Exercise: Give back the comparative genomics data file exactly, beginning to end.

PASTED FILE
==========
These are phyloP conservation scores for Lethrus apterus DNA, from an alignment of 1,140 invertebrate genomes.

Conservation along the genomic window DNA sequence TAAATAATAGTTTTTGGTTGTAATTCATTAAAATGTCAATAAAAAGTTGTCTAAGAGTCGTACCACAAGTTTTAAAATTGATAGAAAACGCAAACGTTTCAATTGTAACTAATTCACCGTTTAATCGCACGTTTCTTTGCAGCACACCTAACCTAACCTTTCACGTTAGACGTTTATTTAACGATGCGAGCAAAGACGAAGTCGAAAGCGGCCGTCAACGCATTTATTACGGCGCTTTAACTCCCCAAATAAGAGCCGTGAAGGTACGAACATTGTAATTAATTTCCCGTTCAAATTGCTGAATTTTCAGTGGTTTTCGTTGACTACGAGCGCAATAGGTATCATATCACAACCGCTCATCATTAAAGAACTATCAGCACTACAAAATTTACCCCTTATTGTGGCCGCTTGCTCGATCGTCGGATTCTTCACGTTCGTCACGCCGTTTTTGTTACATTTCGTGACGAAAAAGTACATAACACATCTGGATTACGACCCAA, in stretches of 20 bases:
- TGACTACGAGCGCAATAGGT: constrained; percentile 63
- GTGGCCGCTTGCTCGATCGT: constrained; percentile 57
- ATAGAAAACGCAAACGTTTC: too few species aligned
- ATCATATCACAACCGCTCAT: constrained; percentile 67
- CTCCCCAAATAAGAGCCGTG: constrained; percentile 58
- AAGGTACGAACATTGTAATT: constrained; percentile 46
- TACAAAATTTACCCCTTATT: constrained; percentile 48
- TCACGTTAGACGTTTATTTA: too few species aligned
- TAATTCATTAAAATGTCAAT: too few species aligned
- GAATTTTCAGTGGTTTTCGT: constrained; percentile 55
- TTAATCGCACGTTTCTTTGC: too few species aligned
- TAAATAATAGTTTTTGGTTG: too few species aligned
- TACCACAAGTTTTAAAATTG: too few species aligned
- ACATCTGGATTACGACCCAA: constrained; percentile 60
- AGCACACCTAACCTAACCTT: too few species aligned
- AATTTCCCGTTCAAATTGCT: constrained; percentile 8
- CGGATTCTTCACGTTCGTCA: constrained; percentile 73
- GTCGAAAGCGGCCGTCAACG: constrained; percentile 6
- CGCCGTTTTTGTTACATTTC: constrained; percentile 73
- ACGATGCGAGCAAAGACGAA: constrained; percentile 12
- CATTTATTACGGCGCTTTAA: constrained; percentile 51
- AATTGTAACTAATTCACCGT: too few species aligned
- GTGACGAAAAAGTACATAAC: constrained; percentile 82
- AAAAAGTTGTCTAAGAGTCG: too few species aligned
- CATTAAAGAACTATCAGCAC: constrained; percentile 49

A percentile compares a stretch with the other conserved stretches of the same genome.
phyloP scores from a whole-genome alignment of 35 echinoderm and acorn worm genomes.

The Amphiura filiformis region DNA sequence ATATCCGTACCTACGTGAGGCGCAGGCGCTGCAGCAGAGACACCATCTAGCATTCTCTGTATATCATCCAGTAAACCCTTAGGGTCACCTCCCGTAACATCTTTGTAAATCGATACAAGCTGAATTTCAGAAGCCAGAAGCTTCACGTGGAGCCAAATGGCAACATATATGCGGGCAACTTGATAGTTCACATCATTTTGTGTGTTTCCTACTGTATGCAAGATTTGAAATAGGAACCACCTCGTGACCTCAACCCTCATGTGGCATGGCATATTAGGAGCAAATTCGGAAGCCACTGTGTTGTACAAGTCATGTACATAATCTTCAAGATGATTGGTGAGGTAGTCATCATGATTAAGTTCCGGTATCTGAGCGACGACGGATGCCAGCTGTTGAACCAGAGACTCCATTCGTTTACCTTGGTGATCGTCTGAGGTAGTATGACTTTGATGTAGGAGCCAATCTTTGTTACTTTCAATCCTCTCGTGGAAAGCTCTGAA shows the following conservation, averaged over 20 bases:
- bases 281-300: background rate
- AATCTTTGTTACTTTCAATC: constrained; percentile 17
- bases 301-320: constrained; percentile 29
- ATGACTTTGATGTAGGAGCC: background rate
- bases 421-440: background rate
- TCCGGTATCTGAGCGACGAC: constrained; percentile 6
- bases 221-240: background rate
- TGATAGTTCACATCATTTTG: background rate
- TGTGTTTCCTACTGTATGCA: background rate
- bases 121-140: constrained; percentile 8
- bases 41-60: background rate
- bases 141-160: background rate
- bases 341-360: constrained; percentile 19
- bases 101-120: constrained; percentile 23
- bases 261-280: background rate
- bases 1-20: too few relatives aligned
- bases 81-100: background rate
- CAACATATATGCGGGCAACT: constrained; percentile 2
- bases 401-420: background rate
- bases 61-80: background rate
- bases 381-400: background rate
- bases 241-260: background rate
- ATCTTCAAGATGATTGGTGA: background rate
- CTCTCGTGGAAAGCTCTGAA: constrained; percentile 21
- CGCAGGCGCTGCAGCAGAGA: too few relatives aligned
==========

These are phyloP conservation scores for Lethrus apterus DNA, from an alignment of 1,140 invertebrate genomes.

Conservation along the genomic window DNA sequence TAAATAATAGTTTTTGGTTGTAATTCATTAAAATGTCAATAAAAAGTTGTCTAAGAGTCGTACCACAAGTTTTAAAATTGATAGAAAACGCAAACGTTTCAATTGTAACTAATTCACCGTTTAATCGCACGTTTCTTTGCAGCACACCTAACCTAACCTTTCACGTTAGACGTTTATTTAACGATGCGAGCAAAGACGAAGTCGAAAGCGGCCGTCAACGCATTTATTACGGCGCTTTAACTCCCCAAATAAGAGCCGTGAAGGTACGAACATTGTAATTAATTTCCCGTTCAAATTGCTGAATTTTCAGTGGTTTTCGTTGACTACGAGCGCAATAGGTATCATATCACAACCGCTCATCATTAAAGAACTATCAGCACTACAAAATTTACCCCTTATTGTGGCCGCTTGCTCGATCGTCGGATTCTTCACGTTCGTCACGCCGTTTTTGTTACATTTCGTGACGAAAAAGTACATAACACATCTGGATTACGACCCAA, in stretches of 20 bases:
- TGACTACGAGCGCAATAGGT: constrained; percentile 63
- GTGGCCGCTTGCTCGATCGT: constrained; percentile 57
- ATAGAAAACGCAAACGTTTC: too few species aligned
- ATCATATCACAACCGCTCAT: constrained; percentile 67
- CTCCCCAAATAAGAGCCGTG: constrained; percentile 58
- AAGGTACGAACATTGTAATT: constrained; percentile 46
- TACAAAATTTACCCCTTATT: constrained; percentile 48
- TCACGTTAGACGTTTATTTA: too few species aligned
- TAATTCATTAAAATGTCAAT: too few species aligned
- GAATTTTCAGTGGTTTTCGT: constrained; percentile 55
- TTAATCGCACGTTTCTTTGC: too few species aligned
- TAAATAATAGTTTTTGGTTG: too few species aligned
- TACCACAAGTTTTAAAATTG: too few species aligned
- ACATCTGGATTACGACCCAA: constrained; percentile 60
- AGCACACCTAACCTAACCTT: too few species aligned
- AATTTCCCGTTCAAATTGCT: constrained; percentile 8
- CGGATTCTTCACGTTCGTCA: constrained; percentile 73
- GTCGAAAGCGGCCGTCAACG: constrained; percentile 6
- CGCCGTTTTTGTTACATTTC: constrained; percentile 73
- ACGATGCGAGCAAAGACGAA: constrained; percentile 12
- CATTTATTACGGCGCTTTAA: constrained; percentile 51
- AATTGTAACTAATTCACCGT: too few species aligned
- GTGACGAAAAAGTACATAAC: constrained; percentile 82
- AAAAAGTTGTCTAAGAGTCG: too few species aligned
- CATTAAAGAACTATCAGCAC: constrained; percentile 49

A percentile compares a stretch with the other conserved stretches of the same genome.
phyloP scores from a whole-genome alignment of 35 echinoderm and acorn worm genomes.

The Amphiura filiformis region DNA sequence ATATCCGTACCTACGTGAGGCGCAGGCGCTGCAGCAGAGACACCATCTAGCATTCTCTGTATATCATCCAGTAAACCCTTAGGGTCACCTCCCGTAACATCTTTGTAAATCGATACAAGCTGAATTTCAGAAGCCAGAAGCTTCACGTGGAGCCAAATGGCAACATATATGCGGGCAACTTGATAGTTCACATCATTTTGTGTGTTTCCTACTGTATGCAAGATTTGAAATAGGAACCACCTCGTGACCTCAACCCTCATGTGGCATGGCATATTAGGAGCAAATTCGGAAGCCACTGTGTTGTACAAGTCATGTACATAATCTTCAAGATGATTGGTGAGGTAGTCATCATGATTAAGTTCCGGTATCTGAGCGACGACGGATGCCAGCTGTTGAACCAGAGACTCCATTCGTTTACCTTGGTGATCGTCTGAGGTAGTATGACTTTGATGTAGGAGCCAATCTTTGTTACTTTCAATCCTCTCGTGGAAAGCTCTGAA shows the following conservation, averaged over 20 bases:
- bases 281-300: background rate
- AATCTTTGTTACTTTCAATC: constrained; percentile 17
- bases 301-320: constrained; percentile 29
- ATGACTTTGATGTAGGAGCC: background rate
- bases 421-440: background rate
- TCCGGTATCTGAGCGACGAC: constrained; percentile 6
- bases 221-240: background rate
- TGATAGTTCACATCATTTTG: background rate
- TGTGTTTCCTACTGTATGCA: background rate
- bases 121-140: constrained; percentile 8
- bases 41-60: background rate
- bases 141-160: background rate
- bases 341-360: constrained; percentile 19
- bases 101-120: constrained; percentile 23
- bases 261-280: background rate
- bases 1-20: too few relatives aligned
- bases 81-100: background rate
- CAACATATATGCGGGCAACT: constrained; percentile 2
- bases 401-420: background rate
- bases 61-80: background rate
- bases 381-400: background rate
- bases 241-260: background rate
- ATCTTCAAGATGATTGGTGA: background rate
- CTCTCGTGGAAAGCTCTGAA: constrained; percentile 21
- CGCAGGCGCTGCAGCAGAGA: too few relatives aligned